Back in the ’60s, Frances Moore Lappé realized that hunger is caused by a scarcity of democracy, not food. Then, a collective of courageous women farmers showed her how to change that.
Appalachian residents are working to keep local and sustainable sources of wealth central in a post-coal economy.
Labels like "fair trade" and "direct trade" indicate food is ethically sourced—but how do you know what they really mean, and whether they're effective?
Gar Alperovitz was in Seattle for the annual meeting of the National Cooperative Business Association and spoke at Town Hall Seattle immediately following a live screening of the first presidential debate. YES! Magazine’s executive editor Sarah van Gelder introduced him.
All over the country, people—like the workers of Chicago’s New Era Windows—are building worker-owned cooperatives that root jobs in the communities that need them.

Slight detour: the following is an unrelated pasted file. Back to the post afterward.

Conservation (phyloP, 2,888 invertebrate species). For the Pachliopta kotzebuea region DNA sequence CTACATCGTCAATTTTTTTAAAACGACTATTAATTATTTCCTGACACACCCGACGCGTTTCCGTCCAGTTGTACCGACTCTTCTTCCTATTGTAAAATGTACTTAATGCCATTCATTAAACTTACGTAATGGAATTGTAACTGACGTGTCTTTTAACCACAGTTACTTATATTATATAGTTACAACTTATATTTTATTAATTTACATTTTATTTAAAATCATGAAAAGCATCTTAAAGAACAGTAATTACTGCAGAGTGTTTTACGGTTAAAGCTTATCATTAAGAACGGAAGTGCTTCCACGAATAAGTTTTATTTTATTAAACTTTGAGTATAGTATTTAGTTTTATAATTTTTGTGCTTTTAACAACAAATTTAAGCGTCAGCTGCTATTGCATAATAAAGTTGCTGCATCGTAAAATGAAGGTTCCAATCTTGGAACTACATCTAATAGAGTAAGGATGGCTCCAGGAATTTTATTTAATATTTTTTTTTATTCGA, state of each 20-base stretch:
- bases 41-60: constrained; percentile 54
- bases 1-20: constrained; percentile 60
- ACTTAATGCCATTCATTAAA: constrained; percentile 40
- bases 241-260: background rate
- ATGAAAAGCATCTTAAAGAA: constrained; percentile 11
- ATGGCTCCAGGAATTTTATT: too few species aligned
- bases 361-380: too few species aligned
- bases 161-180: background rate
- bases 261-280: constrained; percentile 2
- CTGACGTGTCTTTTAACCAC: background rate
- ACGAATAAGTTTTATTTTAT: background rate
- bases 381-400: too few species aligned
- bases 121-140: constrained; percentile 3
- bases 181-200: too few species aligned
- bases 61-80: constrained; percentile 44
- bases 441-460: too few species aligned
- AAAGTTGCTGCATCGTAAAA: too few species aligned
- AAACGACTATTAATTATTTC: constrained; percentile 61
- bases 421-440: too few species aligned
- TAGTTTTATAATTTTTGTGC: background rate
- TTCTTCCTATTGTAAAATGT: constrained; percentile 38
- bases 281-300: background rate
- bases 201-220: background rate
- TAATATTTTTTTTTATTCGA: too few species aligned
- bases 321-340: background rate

While Wall Street players used home finance to make mega-profits for the 1 percent, local banks and community land trusts got people into decent, secure, affordable homes.
Cooperative financing and community land trusts keep rents affordable and homeownership within reach.
Once a symbol of worker mistreatment and the failures of the financial system, the famous Chicago factory may soon be run cooperatively by its workers.
There’s economic reform, and then there’s economic transformation. How entrepreneurs, activists, and theorists are laying the groundwork for a very different economy.
When companies are owned by workers and the community—instead of Wall Street financiers—everything changes.
How worker-owned businesses from Cleveland to Spain are nurturing life and jobs outside the corporate framework.
Gar Alperovitz: Why transformative change to the economic system is needed and how it might be accomplished.